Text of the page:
I did do a spreadsheet once, but its usually quicker to find this calculator than to find / run my spreadsheet.

It gives me ball-park figures I can usually work with.

Posted: 12/17/2013 5:23:19 PM

From: Northern NJ, USA

Joined: 2/17/2012

I find it odd that a tool that I rely on daily, my calculator, is technically poorer than the ones I've owned in the relatively distant past.  I'm currently using an HP35s - it's merely OK - I'm seriously jonesing for one of the earlier HPs that are no longer in production.  I previously mentioned the WP34s project here, which re-purposes an HP30b business calculator via a new software load and some keyboard stickers.  The ARM processor in the HP30b is no slouch.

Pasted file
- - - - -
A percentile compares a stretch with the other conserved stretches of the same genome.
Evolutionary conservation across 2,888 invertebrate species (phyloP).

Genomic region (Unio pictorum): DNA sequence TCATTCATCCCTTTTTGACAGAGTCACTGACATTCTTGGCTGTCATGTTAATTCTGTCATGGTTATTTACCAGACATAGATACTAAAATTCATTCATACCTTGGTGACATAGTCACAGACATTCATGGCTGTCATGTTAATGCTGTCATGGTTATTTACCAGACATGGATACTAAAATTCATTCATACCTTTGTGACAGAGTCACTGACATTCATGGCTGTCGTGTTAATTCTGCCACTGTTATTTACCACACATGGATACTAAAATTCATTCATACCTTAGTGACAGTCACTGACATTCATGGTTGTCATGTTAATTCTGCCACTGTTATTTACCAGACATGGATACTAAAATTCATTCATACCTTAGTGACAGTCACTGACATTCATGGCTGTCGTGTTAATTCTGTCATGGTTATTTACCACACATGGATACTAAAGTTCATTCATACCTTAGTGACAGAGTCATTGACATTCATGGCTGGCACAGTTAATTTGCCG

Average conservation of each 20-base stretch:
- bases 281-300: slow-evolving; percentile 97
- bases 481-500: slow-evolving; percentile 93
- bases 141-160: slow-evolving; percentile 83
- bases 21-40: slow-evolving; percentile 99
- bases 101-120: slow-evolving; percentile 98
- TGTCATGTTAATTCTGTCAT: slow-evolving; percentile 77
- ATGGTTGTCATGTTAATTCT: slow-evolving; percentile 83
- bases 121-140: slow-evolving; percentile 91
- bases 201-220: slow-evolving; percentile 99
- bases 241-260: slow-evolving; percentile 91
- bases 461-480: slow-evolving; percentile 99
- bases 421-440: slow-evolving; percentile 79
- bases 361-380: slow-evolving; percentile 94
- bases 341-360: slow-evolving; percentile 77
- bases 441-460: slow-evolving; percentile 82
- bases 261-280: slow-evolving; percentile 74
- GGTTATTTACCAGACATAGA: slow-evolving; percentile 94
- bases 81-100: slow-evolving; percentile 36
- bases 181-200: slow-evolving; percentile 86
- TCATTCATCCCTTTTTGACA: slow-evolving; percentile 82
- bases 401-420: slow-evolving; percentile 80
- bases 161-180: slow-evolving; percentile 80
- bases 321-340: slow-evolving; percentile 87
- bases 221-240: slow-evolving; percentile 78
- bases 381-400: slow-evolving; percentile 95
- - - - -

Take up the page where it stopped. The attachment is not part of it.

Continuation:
You can purchase the whole thing for \$75, but it's back-ordered at the moment, I'm an inveterate cheapskate, and I'd rather DIY whenever it makes sense, so:

I bought a "like new" HP30b off Amazon for ~\$20, and the key stickers from the project for \$6, but the programming cable is the fly in the ointment.  After closely examining the WP manual and other on-line resources it is clear that the cable amounts to nothing more than a TTL (3.3V) level RS232 interface with two push button switches added.  Shopping around I was quite surprised to find a USB to TTL RS232 cable for \$4 on Newegg, which even has the coveted FTDI chipset.  Haven't received any of this yet, will keep you posted on the progress.

---------------